One cannot believe for a moment that a private company that is now driven by profit rather than by the public interest will continue to have any interest in the manufacture of those things at all. Only a few moments ago Senator Gibson identified one of the principal advantages of privatising CSL, saying that it would increase profits. If it will increase profits, it seems to me that it will do it at the expense, as just about every other pharmaceutical company does, of not making those products which might be absolutely vital lifesaving products for a very small number of people in any one year, but of concentrating rather on the manufacture of those products which are used in large amounts by the largest number of people but which may be quite trivial in terms of health or even lifesaving. It is far more profitable to make and strongly promote a slightly more soluble form of aspirin than it is to make an antivenene for a rare snake bite in Australia. A company that is driven by profits is likely to go down the former road.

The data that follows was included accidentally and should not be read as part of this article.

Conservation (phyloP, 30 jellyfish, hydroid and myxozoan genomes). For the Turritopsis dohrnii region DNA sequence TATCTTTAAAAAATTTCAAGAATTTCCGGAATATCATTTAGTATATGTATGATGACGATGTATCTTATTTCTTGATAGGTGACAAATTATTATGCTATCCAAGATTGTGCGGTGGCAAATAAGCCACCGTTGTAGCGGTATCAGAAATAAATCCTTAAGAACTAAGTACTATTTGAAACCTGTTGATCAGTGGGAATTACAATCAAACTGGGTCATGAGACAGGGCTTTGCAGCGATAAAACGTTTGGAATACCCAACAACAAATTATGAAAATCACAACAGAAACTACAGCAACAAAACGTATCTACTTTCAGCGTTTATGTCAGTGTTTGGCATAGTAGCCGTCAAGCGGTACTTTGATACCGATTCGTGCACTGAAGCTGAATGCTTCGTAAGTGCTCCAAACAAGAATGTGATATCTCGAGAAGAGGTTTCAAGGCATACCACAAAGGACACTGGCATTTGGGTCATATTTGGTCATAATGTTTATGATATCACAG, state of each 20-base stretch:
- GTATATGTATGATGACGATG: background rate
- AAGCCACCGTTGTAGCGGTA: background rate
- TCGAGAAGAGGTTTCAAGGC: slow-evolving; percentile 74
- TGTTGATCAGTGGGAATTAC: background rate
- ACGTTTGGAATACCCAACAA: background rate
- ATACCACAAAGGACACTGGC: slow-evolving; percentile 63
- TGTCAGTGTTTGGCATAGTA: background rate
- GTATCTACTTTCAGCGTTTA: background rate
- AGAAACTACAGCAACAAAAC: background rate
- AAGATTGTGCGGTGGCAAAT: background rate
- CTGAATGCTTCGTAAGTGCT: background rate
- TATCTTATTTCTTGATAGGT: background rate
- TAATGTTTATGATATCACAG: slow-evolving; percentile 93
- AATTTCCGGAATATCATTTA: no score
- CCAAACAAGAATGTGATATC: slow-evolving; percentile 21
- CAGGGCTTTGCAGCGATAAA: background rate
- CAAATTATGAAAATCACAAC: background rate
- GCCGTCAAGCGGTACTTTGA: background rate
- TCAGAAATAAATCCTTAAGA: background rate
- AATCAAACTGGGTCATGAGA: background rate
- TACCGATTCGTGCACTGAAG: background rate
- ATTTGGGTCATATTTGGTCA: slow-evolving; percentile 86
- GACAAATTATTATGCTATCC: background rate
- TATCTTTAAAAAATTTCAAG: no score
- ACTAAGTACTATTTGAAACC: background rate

I am reminded of some of the developments which were carried on in the Department of Microbiology in my former university, the University of Adelaide. At the end of the development of some of these vaccines the department was unable to carry on with the work; it wanted to sell the research work to private interests. Because the products could be produced so cheaply and were of principal concern in Third World countries, the private companies were simply not interested in taking them up. The sort of statement that was made was, `Yes, we can sell that product for 15c a shot in Third World countries but we are not interested; we would rather sell it for $15 in first world countries'. There is where the profit lies. That is the basic concern that the Democrats have about the privatisation of this organisation. There are a number of products which CSL either makes or is researching which are very likely to fall in this category. One of the principal researchers in this area pointed out in a paper from the Medical Journal of Australia in 1992 that few doubt that the sale to private investors will lead to the demise of these products.